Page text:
And now to the castle within the City – the Chateau Comtal. The only entry is through the barbican – a fortified area of a reinforced gate, then a wide open space that was easily accessible to the castle crossbowmen and then a draw-bridged access across a deep moat (though it is doubtful whether it ever held water). This was one of the features that allowed this castle to be never taken by force (although it was at least once surrendered). Within the castle walls there are a number of features that helped in the defence of the castle including:
Portcullis – an iron/wooden grid sliding downwards to close off a passageway;
Machicolation – a stone overhanging gallery with openings in the floor for missiles to be shot downwards;
Arrow loops – vertical slits made for shooting arrows; as well as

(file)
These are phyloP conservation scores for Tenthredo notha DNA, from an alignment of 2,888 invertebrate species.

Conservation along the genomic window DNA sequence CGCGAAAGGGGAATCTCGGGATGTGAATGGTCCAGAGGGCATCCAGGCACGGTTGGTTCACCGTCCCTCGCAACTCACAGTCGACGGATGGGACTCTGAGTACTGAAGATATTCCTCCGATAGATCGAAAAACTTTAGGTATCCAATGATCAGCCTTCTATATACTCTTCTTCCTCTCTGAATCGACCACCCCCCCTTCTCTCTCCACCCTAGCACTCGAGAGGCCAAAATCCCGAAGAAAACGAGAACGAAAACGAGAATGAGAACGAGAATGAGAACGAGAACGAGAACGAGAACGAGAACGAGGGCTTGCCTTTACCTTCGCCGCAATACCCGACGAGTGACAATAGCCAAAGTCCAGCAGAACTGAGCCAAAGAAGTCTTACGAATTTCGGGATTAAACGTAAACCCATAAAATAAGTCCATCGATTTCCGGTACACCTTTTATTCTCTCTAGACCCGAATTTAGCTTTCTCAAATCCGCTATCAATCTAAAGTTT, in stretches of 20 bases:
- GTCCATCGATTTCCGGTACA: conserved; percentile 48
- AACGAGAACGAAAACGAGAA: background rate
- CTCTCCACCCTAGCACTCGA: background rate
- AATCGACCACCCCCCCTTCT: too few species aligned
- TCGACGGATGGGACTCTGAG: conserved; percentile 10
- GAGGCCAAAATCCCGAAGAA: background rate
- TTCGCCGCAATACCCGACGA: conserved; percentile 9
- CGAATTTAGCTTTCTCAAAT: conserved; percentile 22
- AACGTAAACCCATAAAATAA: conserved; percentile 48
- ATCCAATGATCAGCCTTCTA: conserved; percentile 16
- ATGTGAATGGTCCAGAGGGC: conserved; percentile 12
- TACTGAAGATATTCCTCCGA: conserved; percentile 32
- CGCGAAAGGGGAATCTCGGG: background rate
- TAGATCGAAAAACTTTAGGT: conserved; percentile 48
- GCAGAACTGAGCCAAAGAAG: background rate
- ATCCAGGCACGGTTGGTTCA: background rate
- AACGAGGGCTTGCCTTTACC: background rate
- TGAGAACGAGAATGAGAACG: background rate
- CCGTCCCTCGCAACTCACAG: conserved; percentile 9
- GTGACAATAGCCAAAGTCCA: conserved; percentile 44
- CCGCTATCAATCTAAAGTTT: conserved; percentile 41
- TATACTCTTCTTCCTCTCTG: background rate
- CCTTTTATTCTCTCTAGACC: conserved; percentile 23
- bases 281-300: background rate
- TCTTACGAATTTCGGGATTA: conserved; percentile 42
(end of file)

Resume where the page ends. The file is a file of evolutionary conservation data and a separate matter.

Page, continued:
Hoardings that allowed attack to be made is safety from any area of the battlements.

(and more b***** spiral stairs!)

We wander at will in and through the city streets and in the list – the area between the walls, marvelling at the remains of early Roman and then medieval works. It truly is fascinating to be walking through living history. Carcassonne has been restored after falling in to almost complete ruin. It is held up as one of the best examples of medieval military architecture in the world. It was restored under the famous architect Viollet-le-Duc from 1853 in one of the world’s biggest archaeological restoration projects ever undertaken being completed in 1910. It is now on the UNESCO heritage register and is one of the national monuments of France.